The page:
Help Wanted: Immigration Attorney
Fast-paced, nationally recognized immigration law firm based in Washington, D.C., seeks a highly motivated, detail-oriented associate. Immigration experience, strong organizational, research, writing & interpersonal skills required. Spanish fluency a plus. Great opportunity for individuals interested in challenging, exciting work. Competitive salary/benefits. Visit Send resume, writing sample, salary requirements + references to Amal Talhame at: Maggio Kattar, 11 Dupont Circle, N.W., Ste. 775, Washington, DC 20036 or No calls please.

Help Wanted: Immigration Paralegal
Levine & Associates, an immigration firm in the Ballston Section of Northern, Virginia seeks self-motivated, independent and productive paralegal with 3+ years of relevant experience. Salary based on experience and ability. Fluency in Spanish is desired but not essential. Practice involves family-based and employment-based petitions. Paralegal will have oppportunity to work under supervision of two attorneys, including the senior partner. Collegial, open office with a professional "family" atmosphere. Benefits include: free parking, medical insurance participation, and 16 days off per year. Ideal position for the clerically accurate, people-oriented, intelligent individual. Flexibility a must. Fax resume to Aaron Passon at: 703-527-4473.

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Readers are welcome to share their comments, email: (300-words or fewer preferred).

Dear Editor:
I am a USC and last year I married a Russian citizen in the Dominican Republic (DR). I immediately contacted USCIS to apply for her visa. First I was told to apply for (I-130) which I filed immediately; after 2 weeks USCIS said that it would take more than 1 1/2 year to obtain this type of visa. I called back immediately and they asked me to apply for a non-immigrant visa for her to come to the US (I-129F), and promised that this type of visa would take 2-3 months. On April 23, 2004, I received my wife's visa approval asking me to contact the NVC for an update on when the visa will be sent to the US Consulate in Santo Domingo (SD). My wife and stepson have been living in the DR waiting for a phone call from the US Consulate in SD, they have been under a lot of stress and they have been receiving poor medical care. Under a lot of pressure from US Congressmen, the US Consulate in SD granted an open visa interview to my wife. At the interview on October 26, 2004, she was asked to furnish additional proofs of marriage by the Consulate officer. On November 1, 2004, we both went to the US Consulate in SD, and after they forced us to wait outside the Consulate, last in line, we met with the consular officer. We were told that we must wait until they received our approved fingerprints from Washington. I started questioning the officers. At this point, the officer called her supervisor who showed up yelling "If you don't stop, I will have you escorted out". Do my tax dollars go to pay for these people salaries? We are still waiting.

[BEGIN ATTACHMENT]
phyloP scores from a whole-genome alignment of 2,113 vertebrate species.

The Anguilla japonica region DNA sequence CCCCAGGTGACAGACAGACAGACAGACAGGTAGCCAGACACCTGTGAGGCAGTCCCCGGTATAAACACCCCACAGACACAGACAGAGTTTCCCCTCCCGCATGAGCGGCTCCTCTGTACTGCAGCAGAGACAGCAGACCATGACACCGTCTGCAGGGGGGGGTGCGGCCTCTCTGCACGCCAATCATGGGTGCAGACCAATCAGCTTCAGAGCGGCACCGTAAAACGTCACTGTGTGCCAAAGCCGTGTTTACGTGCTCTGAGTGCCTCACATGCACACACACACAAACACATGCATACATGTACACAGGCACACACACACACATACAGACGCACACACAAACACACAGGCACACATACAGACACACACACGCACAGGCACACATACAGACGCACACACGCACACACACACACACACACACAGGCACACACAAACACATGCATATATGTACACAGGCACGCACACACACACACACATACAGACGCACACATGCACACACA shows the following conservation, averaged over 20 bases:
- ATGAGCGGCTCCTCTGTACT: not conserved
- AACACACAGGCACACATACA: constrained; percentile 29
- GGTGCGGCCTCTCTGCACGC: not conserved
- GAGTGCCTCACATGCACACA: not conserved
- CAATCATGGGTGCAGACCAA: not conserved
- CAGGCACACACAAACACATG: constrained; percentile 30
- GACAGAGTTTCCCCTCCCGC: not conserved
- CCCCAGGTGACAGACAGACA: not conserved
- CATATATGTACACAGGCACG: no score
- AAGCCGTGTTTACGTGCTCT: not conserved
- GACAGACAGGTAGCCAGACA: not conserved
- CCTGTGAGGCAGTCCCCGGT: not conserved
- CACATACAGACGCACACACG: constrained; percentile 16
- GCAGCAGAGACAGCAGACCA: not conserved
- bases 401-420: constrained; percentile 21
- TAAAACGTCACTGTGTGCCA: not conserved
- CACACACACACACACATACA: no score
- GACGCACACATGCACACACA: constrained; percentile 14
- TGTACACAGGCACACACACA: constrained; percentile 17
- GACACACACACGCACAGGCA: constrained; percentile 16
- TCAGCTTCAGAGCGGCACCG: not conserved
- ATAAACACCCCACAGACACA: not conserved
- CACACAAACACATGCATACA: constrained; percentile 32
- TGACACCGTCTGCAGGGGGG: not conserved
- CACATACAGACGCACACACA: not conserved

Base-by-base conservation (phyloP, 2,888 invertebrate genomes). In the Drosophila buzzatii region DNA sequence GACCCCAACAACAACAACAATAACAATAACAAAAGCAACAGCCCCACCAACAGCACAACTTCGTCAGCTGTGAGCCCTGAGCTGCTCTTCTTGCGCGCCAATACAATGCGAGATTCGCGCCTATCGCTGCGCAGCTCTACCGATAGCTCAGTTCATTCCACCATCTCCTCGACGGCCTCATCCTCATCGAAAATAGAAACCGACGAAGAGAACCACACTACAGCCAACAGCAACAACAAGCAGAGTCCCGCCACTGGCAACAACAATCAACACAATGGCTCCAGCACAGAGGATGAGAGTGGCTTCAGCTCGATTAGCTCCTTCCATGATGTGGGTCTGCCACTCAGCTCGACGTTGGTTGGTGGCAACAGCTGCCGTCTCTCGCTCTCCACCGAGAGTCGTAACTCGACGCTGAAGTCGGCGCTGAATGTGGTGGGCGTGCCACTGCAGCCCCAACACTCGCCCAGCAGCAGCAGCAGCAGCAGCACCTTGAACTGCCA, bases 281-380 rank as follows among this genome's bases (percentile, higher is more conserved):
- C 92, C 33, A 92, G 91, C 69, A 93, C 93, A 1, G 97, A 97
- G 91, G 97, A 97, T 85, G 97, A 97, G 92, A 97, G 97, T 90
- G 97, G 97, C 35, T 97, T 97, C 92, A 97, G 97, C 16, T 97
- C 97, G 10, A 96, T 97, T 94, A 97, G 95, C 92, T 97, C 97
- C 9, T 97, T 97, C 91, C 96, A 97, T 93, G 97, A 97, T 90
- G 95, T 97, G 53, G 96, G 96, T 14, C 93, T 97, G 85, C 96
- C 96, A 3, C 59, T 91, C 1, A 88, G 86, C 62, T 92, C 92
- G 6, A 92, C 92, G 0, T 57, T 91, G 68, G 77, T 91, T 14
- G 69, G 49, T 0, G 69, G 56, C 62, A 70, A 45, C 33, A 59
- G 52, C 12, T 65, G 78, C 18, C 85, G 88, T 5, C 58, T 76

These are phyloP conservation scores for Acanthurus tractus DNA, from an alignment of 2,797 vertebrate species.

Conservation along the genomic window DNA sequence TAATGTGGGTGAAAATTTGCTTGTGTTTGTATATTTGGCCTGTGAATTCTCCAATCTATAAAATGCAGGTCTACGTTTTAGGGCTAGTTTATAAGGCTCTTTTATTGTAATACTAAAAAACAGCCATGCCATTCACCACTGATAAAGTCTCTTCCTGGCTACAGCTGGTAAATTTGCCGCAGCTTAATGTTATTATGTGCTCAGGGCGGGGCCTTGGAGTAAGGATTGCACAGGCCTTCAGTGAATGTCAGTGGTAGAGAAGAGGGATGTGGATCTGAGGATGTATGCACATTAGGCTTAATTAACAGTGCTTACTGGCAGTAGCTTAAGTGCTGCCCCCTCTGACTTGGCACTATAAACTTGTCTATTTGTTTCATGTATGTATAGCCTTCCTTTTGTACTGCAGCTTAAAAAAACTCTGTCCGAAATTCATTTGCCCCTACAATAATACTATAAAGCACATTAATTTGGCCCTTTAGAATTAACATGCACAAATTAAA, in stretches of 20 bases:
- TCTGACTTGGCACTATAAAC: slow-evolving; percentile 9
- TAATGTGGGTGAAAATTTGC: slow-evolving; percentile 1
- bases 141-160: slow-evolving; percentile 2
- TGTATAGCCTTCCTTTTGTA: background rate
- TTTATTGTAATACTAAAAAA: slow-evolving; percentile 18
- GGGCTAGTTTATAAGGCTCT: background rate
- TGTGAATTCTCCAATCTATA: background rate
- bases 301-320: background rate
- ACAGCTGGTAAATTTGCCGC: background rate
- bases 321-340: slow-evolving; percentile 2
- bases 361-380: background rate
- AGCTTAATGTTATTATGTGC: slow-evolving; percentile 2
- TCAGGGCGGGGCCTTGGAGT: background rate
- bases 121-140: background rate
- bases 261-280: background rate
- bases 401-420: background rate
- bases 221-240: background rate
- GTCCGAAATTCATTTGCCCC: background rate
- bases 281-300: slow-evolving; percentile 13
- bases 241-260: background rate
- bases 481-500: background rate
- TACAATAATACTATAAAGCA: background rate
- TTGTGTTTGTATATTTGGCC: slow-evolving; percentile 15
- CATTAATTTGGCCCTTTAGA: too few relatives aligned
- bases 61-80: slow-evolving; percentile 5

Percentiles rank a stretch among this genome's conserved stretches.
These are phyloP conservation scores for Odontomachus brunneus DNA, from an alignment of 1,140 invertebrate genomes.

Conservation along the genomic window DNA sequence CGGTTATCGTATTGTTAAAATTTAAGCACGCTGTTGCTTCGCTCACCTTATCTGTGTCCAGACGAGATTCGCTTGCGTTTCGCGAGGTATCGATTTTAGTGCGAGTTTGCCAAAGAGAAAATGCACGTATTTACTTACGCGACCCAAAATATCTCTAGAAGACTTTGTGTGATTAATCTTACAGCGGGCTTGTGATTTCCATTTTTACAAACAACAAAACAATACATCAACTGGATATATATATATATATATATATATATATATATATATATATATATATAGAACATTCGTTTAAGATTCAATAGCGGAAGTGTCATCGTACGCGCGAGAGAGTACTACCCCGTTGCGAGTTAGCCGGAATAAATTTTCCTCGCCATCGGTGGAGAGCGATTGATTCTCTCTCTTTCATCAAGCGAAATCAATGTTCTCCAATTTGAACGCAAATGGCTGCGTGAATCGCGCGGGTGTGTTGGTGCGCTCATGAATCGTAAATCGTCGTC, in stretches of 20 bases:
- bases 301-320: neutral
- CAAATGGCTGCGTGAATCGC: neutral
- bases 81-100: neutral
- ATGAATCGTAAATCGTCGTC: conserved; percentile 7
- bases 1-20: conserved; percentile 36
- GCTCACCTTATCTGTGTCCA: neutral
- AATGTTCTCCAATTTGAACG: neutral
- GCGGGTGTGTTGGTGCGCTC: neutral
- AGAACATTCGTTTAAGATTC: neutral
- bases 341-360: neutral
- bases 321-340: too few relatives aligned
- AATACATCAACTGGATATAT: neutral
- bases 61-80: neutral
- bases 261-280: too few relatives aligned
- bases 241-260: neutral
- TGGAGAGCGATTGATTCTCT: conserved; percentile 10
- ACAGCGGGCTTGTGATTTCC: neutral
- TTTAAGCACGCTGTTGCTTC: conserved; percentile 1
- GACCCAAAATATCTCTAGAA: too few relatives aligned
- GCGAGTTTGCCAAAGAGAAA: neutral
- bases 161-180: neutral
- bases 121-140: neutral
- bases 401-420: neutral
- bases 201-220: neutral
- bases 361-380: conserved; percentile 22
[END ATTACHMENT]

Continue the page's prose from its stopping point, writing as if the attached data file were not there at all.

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An Important disclaimer! The information provided on this page is not legal advice. Transmission of this information is not intended to create, and receipt by you does not constitute, an attorney-client relationship. Readers must not act upon any information without first seeking advice from a qualified attorney. Send Correspondence and articles to Letters and articles may be edited and may be published and otherwise used in any medium. Opinions expressed in letters and articles do not necessarily reflect the opinion of ILW.COM.

Publisher:  Sam Udani    Legal Editor:  Michele Kim

Editorial Advisory Board:   Marc Ellis, Gary Endelman